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Ten Commandments

Wikipedia disambiguation page
For the film, see The Ten Commandments (1956 film).

The Ten Commandments (עֲשֶׂרֶת הַדִּבְּרוֹת, Aseret ha'Dibrot), also known as the Decalogue, are a set of biblical principles relating to ethics and worship, which play a fundamental role in Judaism and Christianity. The commandments include instructions to worship only God, to honour one's parents, and to keep the sabbath day holy, as well as prohibitions against idolatry, blasphemy, murder, adultery, theft, dishonesty, and coveting. Different religious groups follow different traditions for interpreting and numbering them.

QuotesEdit

  • "Thou shalt not get found out" is not one of God's commandments, and no man can be saved by trying to keep it.
    • Leonard Bacon, reported in Dictionary of Burning Words of Brilliant Writers (1895), p. 511.
  • DECALOGUE, n. A series of commandments, ten in number -- just enough to permit an intelligent selection for observance, but not enough to embarrass the choice. Following is the revised edition of the Decalogue, calculated for this meridian.

    Thou shalt no God but me adore:
    'Twere too expensive to have more.

    Take not God's name in vain; select
    A time when it will have effect.

    Work not on Sabbath days at all,
    But go to see the teams play ball.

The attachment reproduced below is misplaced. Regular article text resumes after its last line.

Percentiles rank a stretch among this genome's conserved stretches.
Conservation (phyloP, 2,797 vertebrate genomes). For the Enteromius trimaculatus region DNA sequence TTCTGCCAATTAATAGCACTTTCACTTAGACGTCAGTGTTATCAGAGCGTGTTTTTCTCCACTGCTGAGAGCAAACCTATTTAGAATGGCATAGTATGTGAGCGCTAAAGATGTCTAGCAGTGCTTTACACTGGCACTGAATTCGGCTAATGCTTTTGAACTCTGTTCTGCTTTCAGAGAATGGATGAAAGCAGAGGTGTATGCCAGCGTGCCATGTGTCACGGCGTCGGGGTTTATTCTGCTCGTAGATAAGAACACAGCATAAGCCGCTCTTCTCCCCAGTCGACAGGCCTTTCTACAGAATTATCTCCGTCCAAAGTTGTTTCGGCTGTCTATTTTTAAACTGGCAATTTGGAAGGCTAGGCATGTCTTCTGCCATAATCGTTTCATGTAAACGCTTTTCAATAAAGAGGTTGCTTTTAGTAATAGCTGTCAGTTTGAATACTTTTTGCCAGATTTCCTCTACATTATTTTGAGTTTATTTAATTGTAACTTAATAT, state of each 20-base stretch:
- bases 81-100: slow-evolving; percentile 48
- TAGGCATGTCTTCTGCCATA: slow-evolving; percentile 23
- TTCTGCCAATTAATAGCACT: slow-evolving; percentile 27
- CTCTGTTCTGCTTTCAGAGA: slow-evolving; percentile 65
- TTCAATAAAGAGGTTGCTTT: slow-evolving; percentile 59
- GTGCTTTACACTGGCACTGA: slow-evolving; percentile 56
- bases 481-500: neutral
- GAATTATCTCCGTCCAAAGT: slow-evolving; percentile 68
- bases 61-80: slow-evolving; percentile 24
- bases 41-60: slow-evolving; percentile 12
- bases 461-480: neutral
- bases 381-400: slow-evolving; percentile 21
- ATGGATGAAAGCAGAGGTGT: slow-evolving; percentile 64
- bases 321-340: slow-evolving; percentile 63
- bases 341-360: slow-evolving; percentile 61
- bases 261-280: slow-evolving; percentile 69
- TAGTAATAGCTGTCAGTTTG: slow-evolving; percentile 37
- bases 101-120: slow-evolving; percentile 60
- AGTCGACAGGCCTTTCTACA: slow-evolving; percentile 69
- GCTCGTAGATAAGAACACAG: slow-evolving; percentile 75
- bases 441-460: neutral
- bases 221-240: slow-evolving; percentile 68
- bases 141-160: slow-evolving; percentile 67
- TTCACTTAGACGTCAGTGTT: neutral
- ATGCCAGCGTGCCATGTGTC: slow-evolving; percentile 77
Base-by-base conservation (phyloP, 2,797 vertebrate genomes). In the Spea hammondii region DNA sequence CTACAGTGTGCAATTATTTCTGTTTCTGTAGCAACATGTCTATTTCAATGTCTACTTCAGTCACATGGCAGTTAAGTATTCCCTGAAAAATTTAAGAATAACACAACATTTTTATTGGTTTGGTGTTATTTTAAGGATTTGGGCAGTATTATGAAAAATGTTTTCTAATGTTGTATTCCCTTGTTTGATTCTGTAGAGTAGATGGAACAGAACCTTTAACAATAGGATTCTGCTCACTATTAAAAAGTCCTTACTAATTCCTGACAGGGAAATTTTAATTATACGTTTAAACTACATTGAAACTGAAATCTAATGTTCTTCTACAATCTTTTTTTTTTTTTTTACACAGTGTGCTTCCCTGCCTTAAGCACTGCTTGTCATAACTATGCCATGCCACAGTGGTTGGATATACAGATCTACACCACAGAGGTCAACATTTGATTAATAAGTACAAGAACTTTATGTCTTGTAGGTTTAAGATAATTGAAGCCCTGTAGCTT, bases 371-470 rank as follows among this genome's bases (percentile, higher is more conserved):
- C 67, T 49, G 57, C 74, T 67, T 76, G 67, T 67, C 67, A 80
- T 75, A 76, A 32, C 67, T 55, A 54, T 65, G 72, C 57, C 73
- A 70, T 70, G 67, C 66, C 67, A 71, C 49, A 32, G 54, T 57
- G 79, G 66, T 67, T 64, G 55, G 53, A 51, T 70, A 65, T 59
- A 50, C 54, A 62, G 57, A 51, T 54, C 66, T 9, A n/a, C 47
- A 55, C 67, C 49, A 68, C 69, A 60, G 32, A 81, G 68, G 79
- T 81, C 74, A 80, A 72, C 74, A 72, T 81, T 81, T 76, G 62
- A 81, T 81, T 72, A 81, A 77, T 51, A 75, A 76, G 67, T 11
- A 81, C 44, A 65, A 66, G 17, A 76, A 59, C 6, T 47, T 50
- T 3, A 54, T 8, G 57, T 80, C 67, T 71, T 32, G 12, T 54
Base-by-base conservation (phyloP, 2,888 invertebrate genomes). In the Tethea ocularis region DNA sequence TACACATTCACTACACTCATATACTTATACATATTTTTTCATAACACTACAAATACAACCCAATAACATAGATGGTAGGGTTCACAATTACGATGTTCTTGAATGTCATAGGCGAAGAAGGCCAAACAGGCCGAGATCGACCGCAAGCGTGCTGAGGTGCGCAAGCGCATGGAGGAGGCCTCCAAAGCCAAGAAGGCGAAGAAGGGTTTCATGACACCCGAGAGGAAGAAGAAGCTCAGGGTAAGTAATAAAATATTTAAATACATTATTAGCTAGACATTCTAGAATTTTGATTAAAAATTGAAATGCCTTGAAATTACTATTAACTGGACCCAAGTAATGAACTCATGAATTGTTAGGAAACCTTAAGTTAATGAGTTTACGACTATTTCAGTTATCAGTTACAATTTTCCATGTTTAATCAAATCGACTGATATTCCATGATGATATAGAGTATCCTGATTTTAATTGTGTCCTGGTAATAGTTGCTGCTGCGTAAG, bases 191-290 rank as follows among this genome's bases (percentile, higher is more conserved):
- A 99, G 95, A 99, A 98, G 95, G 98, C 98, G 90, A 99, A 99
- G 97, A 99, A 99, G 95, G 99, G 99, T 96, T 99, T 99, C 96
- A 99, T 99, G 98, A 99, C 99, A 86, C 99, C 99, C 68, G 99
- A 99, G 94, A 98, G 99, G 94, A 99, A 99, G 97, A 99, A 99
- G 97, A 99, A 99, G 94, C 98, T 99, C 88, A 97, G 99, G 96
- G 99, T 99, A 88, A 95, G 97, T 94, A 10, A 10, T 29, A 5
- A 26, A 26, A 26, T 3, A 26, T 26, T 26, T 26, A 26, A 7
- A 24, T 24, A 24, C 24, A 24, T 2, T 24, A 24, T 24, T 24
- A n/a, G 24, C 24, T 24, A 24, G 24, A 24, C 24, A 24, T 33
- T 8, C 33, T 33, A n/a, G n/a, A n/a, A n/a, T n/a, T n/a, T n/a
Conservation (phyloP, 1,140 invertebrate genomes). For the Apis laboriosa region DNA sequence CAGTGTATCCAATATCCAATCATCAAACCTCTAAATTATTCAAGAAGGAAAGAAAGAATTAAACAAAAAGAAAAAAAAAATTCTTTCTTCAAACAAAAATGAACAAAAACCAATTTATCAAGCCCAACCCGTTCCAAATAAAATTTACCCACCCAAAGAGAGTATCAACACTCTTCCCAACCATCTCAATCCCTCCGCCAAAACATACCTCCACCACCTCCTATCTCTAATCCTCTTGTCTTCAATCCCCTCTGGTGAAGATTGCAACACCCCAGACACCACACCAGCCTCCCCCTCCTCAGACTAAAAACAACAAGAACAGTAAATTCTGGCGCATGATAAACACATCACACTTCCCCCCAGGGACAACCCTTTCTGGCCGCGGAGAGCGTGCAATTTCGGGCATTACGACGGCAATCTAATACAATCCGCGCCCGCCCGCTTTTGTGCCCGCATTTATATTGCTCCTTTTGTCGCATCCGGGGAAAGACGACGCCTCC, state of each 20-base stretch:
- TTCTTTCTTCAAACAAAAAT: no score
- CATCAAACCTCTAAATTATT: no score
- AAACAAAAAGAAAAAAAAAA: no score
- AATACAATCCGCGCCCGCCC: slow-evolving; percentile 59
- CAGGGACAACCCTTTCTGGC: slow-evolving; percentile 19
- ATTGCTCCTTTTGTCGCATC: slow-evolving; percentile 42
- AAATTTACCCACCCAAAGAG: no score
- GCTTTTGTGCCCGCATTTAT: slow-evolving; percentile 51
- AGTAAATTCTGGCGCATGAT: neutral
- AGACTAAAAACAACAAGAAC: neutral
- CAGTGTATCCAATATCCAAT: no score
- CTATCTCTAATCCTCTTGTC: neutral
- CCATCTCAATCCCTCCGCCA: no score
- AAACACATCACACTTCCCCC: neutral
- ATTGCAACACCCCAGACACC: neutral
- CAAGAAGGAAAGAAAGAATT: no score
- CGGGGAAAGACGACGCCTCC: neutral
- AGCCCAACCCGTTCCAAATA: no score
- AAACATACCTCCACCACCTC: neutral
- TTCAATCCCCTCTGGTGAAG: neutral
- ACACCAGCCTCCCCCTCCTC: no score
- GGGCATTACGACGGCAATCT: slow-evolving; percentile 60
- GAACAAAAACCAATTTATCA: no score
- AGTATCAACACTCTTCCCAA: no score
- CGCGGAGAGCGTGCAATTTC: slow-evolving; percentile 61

Honor thy parents. That creates
    For life insurance lower rates.

    Kill not, abet not those who kill;
    Thou shalt not pay thy butcher's bill.

    Kiss not thy neighbor's wife, unless
    Thine own thy neighbor doth caress

    Bear not false witness -- that is low --
    But "hear 'tis rumored so and so."

    Covet thou naught what thou hast not
    By hook or crook, or somehow, got.
    • Ambrose Bierce, The Cynic's Dictionary (1906); republished as The Devil's Dictionary (1911).
  • Thou shalt have one God only; who
    Would be at the expense of two?
    No graven images may be,
    except the currency:
    not at all; for for thy curse
    Thine enemy is none the worse:
    church on Sunday to attend
    serve to keep the world thy friend:
    thy parents; that is, all
    whom advancement may befall:
    Thou shalt not kill; but needst not strive
    Officiously to keep alive:
    Do not adultery commit;
    Advantage rarely comes of it:
    Thou shalt not steal; an empty feat,
    When it's so lucrative to cheat:
    Bear not false witness: let the lie
    Have time on its own wings to fly:
    Thou shalt not covet; but tradition
    Approves all forms of competition.

    The sum of all is, thou shalt love,
    If any body, God above:
    At any rate shall never labour
    More than thyself to love thy neighbour.
    • Arthur Hugh Clough, "The Latest Decalogue", in A. L. P. Norrington, ed., The Poems of Arthur Hugh Clough (1968), p. 60–61.
  • Let no debt remain outstanding, except the continuing debt to love one another, for whoever loves others has fulfilled the law. The commandments, “You shall not commit adultery,” “You shall not murder,” “You shall not steal,” "You shall not covet", and whatever other command there may be, are summed up in this one command: "Love your neighbor as yourself". Love does no harm to a neighbor. Therefore love is the fulfillment of the law.
  • For some reason, the most vocal Christians among us never mention the Beatitudes. But, often with tears in their eyes, they demand that the Ten Commandments be posted in public buildings. And of course that’s Moses, not Jesus. I haven't heard one of them demand that the Sermon on the Mount, the Beatitudes, be posted anywhere.
    "Blessed are the merciful" in a courtroom? "Blessed are the peacemakers" in the Pentagon? Give me a break!

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